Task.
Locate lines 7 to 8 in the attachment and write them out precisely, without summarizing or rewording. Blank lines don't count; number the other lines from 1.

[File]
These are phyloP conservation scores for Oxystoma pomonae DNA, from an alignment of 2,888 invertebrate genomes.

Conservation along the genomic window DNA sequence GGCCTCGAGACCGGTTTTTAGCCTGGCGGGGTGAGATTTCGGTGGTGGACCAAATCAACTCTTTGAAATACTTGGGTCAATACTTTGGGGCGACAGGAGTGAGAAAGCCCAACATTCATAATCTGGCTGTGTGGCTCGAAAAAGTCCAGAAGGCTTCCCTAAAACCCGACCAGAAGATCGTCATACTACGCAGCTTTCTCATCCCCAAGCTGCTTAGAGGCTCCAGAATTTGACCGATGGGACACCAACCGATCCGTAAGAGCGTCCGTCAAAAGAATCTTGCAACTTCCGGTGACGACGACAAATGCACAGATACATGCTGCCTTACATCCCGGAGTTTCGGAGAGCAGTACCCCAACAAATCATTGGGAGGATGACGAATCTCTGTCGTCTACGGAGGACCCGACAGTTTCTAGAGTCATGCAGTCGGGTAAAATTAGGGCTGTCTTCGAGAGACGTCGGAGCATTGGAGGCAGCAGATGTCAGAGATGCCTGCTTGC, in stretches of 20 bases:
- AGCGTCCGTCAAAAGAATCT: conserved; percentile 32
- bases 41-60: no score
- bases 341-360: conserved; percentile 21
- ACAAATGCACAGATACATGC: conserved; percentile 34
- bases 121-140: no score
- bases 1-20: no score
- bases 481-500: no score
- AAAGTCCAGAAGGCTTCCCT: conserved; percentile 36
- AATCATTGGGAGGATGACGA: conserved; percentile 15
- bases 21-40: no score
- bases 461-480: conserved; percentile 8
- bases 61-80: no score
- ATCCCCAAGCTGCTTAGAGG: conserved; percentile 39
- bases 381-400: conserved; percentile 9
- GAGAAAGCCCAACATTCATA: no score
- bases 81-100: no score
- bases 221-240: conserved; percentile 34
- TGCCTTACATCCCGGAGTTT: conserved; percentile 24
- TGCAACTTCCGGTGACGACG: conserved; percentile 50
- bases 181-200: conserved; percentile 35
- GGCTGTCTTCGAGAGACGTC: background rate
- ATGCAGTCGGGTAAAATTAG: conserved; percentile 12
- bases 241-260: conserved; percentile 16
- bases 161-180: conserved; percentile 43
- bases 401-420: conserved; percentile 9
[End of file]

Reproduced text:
- bases 121-140: no score
- bases 1-20: no score